Other research strengths included extended address histories and high-quality processes for dementia diagnosis for ACT Study participants, in addition to substantial air pollution and dementia data for the region. Dementia is the sixth biggest cause of mortality globally, as well as one of the primary causes of impairment and reliance among the elderly.

Dementia has medical, psychological, social, and economic consequences for dementia patients, as well as their caregivers, families, and society at large. Dementia is frequently misunderstood and stigmatized, leading in delays in diagnosis and treatment.

“Having reliable address histories let us obtain more precise air pollution estimates for study participants,” said senior author Lianne Sheppard, a UW professor of environmental and occupational health sciences and of biostatistics. “These high-quality exposures combined with ACT’s regular participant follow-up and standardized diagnostic procedures contribute to this study’s potential policy impact.”

While numerous variables, such as food, exercise, and heredity, have been linked to an increased risk of dementia, air pollution is now acknowledged as one of the most important possibly modifiable risk factors. The latest findings from the University of Washington add to the growing body of data showing air pollution has neurodegenerative consequences and that lowering people’s exposure to air pollution might help lessen dementia burden.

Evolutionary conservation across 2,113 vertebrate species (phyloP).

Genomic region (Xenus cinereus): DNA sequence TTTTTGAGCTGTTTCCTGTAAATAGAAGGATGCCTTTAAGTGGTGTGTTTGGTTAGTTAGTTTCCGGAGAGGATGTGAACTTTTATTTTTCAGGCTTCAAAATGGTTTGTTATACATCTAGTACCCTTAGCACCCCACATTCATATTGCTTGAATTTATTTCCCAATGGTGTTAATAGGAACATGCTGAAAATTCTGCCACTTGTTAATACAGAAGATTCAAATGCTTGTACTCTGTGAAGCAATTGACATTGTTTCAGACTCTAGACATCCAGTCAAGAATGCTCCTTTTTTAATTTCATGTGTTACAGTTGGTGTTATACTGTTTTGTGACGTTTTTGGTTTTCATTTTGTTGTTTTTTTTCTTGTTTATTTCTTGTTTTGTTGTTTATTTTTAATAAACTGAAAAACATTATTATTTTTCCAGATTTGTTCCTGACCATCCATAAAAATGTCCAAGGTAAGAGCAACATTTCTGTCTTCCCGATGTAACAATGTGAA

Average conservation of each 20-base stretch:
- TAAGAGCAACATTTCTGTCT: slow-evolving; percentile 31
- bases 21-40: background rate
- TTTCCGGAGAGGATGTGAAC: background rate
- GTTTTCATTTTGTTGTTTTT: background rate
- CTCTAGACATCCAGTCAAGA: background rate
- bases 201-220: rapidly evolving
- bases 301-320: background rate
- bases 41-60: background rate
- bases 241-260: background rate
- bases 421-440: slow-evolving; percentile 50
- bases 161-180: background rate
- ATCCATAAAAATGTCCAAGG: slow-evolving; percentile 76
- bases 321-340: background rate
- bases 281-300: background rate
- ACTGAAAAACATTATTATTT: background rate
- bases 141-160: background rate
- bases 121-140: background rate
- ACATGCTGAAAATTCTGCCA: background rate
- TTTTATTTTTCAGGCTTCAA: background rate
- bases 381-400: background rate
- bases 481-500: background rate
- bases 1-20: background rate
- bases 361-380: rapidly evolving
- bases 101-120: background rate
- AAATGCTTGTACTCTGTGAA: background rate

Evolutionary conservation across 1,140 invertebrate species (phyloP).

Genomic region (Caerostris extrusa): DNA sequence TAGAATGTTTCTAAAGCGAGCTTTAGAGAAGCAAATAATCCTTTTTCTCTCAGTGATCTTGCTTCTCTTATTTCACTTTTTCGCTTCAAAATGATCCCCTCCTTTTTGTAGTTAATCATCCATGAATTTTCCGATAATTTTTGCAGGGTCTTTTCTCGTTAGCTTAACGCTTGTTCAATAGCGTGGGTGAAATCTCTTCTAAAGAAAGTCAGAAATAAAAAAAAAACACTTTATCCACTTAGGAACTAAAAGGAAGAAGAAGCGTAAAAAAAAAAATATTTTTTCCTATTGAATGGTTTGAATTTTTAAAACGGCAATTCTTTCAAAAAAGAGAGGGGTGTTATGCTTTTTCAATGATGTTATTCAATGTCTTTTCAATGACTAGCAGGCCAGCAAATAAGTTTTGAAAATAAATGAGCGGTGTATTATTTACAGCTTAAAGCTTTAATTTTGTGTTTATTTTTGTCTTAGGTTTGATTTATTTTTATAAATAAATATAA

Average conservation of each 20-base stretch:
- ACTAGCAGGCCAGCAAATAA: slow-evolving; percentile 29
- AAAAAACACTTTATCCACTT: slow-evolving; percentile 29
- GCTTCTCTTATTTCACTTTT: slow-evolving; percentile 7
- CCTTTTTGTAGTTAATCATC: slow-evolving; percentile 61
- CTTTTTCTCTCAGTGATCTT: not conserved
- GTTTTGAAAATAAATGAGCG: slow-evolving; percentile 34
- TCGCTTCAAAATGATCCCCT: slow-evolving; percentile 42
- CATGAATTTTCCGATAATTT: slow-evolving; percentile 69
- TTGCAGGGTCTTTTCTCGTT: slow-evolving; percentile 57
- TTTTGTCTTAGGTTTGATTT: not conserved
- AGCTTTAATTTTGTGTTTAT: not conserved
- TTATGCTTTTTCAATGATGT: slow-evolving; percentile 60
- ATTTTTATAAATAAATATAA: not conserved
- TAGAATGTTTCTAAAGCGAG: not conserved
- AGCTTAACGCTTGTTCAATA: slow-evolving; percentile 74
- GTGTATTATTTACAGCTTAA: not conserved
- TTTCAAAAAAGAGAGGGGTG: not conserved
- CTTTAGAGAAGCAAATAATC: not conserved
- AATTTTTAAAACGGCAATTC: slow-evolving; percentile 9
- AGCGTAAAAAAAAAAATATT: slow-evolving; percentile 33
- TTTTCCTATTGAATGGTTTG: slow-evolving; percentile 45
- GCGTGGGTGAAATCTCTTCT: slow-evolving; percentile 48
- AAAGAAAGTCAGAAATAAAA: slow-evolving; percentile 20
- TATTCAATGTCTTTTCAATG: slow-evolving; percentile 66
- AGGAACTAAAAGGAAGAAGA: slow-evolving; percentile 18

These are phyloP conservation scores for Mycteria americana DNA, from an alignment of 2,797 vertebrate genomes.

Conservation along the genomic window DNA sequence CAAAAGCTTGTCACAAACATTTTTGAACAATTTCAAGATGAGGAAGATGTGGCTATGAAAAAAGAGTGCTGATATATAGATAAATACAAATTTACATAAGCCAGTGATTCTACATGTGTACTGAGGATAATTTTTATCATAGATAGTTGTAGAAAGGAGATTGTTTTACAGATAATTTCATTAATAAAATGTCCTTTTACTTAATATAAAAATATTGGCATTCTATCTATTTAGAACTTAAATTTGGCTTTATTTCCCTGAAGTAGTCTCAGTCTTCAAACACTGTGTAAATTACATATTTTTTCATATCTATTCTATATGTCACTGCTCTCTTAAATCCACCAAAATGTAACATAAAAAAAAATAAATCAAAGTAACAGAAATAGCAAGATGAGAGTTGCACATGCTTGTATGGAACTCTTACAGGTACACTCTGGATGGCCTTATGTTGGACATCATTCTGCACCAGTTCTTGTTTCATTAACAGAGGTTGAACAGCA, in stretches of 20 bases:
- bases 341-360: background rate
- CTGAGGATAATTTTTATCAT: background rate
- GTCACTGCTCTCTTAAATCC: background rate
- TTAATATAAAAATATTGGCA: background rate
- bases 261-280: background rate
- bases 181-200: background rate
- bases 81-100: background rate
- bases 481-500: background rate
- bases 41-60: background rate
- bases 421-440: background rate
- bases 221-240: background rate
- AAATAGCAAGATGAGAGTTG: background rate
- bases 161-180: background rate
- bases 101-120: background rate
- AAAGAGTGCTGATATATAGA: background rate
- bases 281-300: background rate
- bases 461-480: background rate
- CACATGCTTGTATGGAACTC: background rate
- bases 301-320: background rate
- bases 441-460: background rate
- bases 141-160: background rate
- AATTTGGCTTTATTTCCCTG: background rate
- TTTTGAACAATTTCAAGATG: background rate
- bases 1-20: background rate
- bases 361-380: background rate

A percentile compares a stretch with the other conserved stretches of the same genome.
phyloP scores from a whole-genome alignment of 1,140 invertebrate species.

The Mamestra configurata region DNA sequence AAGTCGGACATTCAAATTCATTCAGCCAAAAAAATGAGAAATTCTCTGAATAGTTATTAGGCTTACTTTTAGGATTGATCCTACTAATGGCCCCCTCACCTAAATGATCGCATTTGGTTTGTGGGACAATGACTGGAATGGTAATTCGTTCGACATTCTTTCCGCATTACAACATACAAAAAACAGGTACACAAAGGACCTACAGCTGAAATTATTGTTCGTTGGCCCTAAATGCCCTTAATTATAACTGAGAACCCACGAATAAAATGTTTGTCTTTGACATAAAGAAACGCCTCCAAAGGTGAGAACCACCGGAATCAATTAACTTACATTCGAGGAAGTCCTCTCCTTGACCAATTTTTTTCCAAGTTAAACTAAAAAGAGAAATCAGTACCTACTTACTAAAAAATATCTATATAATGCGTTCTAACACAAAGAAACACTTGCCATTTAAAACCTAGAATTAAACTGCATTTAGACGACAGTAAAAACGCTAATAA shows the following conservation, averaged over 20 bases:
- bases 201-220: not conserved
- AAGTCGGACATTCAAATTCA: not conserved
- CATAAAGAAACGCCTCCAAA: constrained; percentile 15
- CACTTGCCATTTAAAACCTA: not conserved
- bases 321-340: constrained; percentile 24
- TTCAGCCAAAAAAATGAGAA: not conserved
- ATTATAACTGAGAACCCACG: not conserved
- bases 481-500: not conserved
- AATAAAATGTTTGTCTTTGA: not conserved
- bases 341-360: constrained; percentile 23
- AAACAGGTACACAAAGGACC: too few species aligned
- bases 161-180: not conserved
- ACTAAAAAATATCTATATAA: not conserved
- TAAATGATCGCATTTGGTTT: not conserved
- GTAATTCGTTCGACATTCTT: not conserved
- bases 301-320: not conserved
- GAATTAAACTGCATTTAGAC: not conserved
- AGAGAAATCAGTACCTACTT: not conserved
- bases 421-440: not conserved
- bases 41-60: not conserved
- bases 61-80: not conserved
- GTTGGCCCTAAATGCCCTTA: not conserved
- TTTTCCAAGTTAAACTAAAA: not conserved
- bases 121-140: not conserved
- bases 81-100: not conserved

“How we’ve understood the role of air pollution exposure on health has evolved from first thinking it was pretty much limited to respiratory problems, then that it also has cardiovascular effects, and now there’s evidence of its effects on the brain,” said Sheppard, who this year was awarded the Rohm & Haas Endowed Professorship of Public Health Sciences.

“Over an entire population, a large number of people are exposed. So, even a small change in relative risk ends up being important on a population scale,” Shaffer said. “Individuals can do some things, such as wear masks, which is becoming increasingly common as a result of COVID. However, putting the burden solely on people is unjust. These findings can be used to inform future policy decisions at the local and national levels aimed at reducing sources of particle air pollution.”

Magali Blanco, Joel Kaufman, Timothy Larson, Marco Carone, Adam Szpiro, and Paul Crane of the University of Washington; Ge Li of the VA Puget Sound Health Care System and UW; Sara Adar of the University of Michigan; and Eric Larson of the University of Washington School of Medicine and Kaiser Permanente Washington Health Research Institute are among the co-authors.

Multiple funds from the National Institute of Environmental Health Sciences, the National Institute on Aging, the UW Retirement Association Aging Fellowship, the Seattle branch of the Achievement Rewards for College Scientists Foundation, and others supported this research.